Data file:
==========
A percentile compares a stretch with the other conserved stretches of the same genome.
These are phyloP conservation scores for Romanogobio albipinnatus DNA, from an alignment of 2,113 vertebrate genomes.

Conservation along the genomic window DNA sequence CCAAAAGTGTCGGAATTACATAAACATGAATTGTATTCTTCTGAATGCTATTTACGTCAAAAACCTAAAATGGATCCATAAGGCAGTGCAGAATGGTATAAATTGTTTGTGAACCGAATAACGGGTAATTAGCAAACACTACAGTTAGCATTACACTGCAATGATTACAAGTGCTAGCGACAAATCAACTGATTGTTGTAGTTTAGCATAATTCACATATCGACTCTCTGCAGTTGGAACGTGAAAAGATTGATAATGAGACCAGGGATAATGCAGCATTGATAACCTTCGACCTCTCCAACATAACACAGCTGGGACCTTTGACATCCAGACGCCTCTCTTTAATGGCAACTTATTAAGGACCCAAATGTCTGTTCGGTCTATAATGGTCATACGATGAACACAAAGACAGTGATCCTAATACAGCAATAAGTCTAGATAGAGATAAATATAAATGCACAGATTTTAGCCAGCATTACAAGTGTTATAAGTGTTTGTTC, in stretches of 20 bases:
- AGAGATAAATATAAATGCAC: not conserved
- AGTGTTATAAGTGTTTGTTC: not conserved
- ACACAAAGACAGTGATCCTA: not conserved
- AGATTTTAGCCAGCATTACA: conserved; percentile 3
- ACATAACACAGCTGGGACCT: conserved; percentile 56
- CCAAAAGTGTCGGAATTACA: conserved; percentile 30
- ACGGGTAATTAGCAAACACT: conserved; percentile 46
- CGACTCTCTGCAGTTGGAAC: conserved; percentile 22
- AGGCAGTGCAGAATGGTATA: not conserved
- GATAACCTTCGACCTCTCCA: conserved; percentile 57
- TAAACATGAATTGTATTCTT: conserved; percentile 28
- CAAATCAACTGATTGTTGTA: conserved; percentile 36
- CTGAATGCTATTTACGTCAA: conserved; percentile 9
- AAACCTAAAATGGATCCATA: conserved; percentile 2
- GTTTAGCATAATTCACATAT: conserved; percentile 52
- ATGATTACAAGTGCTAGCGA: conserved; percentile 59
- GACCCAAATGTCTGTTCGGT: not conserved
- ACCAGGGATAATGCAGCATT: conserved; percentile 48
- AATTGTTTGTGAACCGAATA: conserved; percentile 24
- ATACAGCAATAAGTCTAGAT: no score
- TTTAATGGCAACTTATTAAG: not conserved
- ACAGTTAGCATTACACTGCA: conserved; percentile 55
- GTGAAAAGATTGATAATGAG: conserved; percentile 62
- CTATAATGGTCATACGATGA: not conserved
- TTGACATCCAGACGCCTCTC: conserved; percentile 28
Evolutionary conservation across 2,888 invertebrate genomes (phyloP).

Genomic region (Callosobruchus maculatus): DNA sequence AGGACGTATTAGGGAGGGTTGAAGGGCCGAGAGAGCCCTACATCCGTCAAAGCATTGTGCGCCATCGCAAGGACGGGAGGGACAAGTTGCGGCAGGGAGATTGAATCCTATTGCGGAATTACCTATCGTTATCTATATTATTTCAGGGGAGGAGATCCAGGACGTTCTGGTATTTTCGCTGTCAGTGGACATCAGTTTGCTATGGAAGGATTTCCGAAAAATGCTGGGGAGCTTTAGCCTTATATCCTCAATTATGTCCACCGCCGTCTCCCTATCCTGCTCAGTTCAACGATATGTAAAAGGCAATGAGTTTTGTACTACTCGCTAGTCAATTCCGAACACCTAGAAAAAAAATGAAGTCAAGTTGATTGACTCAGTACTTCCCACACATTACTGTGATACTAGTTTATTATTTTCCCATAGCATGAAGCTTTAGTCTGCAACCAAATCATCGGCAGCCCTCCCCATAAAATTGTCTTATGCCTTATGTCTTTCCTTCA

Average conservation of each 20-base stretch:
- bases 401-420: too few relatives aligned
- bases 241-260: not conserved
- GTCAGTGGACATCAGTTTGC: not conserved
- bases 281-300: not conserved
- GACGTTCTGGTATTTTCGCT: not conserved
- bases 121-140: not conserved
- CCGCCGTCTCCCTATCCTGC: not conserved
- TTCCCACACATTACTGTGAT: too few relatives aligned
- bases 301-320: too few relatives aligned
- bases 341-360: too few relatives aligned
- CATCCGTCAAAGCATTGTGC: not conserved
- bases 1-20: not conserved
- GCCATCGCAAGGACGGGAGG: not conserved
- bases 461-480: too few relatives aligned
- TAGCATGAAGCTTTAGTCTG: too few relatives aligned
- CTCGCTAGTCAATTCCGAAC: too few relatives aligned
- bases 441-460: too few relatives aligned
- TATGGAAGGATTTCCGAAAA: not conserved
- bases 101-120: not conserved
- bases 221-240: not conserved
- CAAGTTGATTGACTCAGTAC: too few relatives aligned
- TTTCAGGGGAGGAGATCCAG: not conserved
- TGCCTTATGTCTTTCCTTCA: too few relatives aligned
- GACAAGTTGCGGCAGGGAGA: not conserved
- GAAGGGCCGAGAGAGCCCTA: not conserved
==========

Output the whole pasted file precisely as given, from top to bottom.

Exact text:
A percentile compares a stretch with the other conserved stretches of the same genome.
These are phyloP conservation scores for Romanogobio albipinnatus DNA, from an alignment of 2,113 vertebrate genomes.

Conservation along the genomic window DNA sequence CCAAAAGTGTCGGAATTACATAAACATGAATTGTATTCTTCTGAATGCTATTTACGTCAAAAACCTAAAATGGATCCATAAGGCAGTGCAGAATGGTATAAATTGTTTGTGAACCGAATAACGGGTAATTAGCAAACACTACAGTTAGCATTACACTGCAATGATTACAAGTGCTAGCGACAAATCAACTGATTGTTGTAGTTTAGCATAATTCACATATCGACTCTCTGCAGTTGGAACGTGAAAAGATTGATAATGAGACCAGGGATAATGCAGCATTGATAACCTTCGACCTCTCCAACATAACACAGCTGGGACCTTTGACATCCAGACGCCTCTCTTTAATGGCAACTTATTAAGGACCCAAATGTCTGTTCGGTCTATAATGGTCATACGATGAACACAAAGACAGTGATCCTAATACAGCAATAAGTCTAGATAGAGATAAATATAAATGCACAGATTTTAGCCAGCATTACAAGTGTTATAAGTGTTTGTTC, in stretches of 20 bases:
- AGAGATAAATATAAATGCAC: not conserved
- AGTGTTATAAGTGTTTGTTC: not conserved
- ACACAAAGACAGTGATCCTA: not conserved
- AGATTTTAGCCAGCATTACA: conserved; percentile 3
- ACATAACACAGCTGGGACCT: conserved; percentile 56
- CCAAAAGTGTCGGAATTACA: conserved; percentile 30
- ACGGGTAATTAGCAAACACT: conserved; percentile 46
- CGACTCTCTGCAGTTGGAAC: conserved; percentile 22
- AGGCAGTGCAGAATGGTATA: not conserved
- GATAACCTTCGACCTCTCCA: conserved; percentile 57
- TAAACATGAATTGTATTCTT: conserved; percentile 28
- CAAATCAACTGATTGTTGTA: conserved; percentile 36
- CTGAATGCTATTTACGTCAA: conserved; percentile 9
- AAACCTAAAATGGATCCATA: conserved; percentile 2
- GTTTAGCATAATTCACATAT: conserved; percentile 52
- ATGATTACAAGTGCTAGCGA: conserved; percentile 59
- GACCCAAATGTCTGTTCGGT: not conserved
- ACCAGGGATAATGCAGCATT: conserved; percentile 48
- AATTGTTTGTGAACCGAATA: conserved; percentile 24
- ATACAGCAATAAGTCTAGAT: no score
- TTTAATGGCAACTTATTAAG: not conserved
- ACAGTTAGCATTACACTGCA: conserved; percentile 55
- GTGAAAAGATTGATAATGAG: conserved; percentile 62
- CTATAATGGTCATACGATGA: not conserved
- TTGACATCCAGACGCCTCTC: conserved; percentile 28
Evolutionary conservation across 2,888 invertebrate genomes (phyloP).

Genomic region (Callosobruchus maculatus): DNA sequence AGGACGTATTAGGGAGGGTTGAAGGGCCGAGAGAGCCCTACATCCGTCAAAGCATTGTGCGCCATCGCAAGGACGGGAGGGACAAGTTGCGGCAGGGAGATTGAATCCTATTGCGGAATTACCTATCGTTATCTATATTATTTCAGGGGAGGAGATCCAGGACGTTCTGGTATTTTCGCTGTCAGTGGACATCAGTTTGCTATGGAAGGATTTCCGAAAAATGCTGGGGAGCTTTAGCCTTATATCCTCAATTATGTCCACCGCCGTCTCCCTATCCTGCTCAGTTCAACGATATGTAAAAGGCAATGAGTTTTGTACTACTCGCTAGTCAATTCCGAACACCTAGAAAAAAAATGAAGTCAAGTTGATTGACTCAGTACTTCCCACACATTACTGTGATACTAGTTTATTATTTTCCCATAGCATGAAGCTTTAGTCTGCAACCAAATCATCGGCAGCCCTCCCCATAAAATTGTCTTATGCCTTATGTCTTTCCTTCA

Average conservation of each 20-base stretch:
- bases 401-420: too few relatives aligned
- bases 241-260: not conserved
- GTCAGTGGACATCAGTTTGC: not conserved
- bases 281-300: not conserved
- GACGTTCTGGTATTTTCGCT: not conserved
- bases 121-140: not conserved
- CCGCCGTCTCCCTATCCTGC: not conserved
- TTCCCACACATTACTGTGAT: too few relatives aligned
- bases 301-320: too few relatives aligned
- bases 341-360: too few relatives aligned
- CATCCGTCAAAGCATTGTGC: not conserved
- bases 1-20: not conserved
- GCCATCGCAAGGACGGGAGG: not conserved
- bases 461-480: too few relatives aligned
- TAGCATGAAGCTTTAGTCTG: too few relatives aligned
- CTCGCTAGTCAATTCCGAAC: too few relatives aligned
- bases 441-460: too few relatives aligned
- TATGGAAGGATTTCCGAAAA: not conserved
- bases 101-120: not conserved
- bases 221-240: not conserved
- CAAGTTGATTGACTCAGTAC: too few relatives aligned
- TTTCAGGGGAGGAGATCCAG: not conserved
- TGCCTTATGTCTTTCCTTCA: too few relatives aligned
- GACAAGTTGCGGCAGGGAGA: not conserved
- GAAGGGCCGAGAGAGCCCTA: not conserved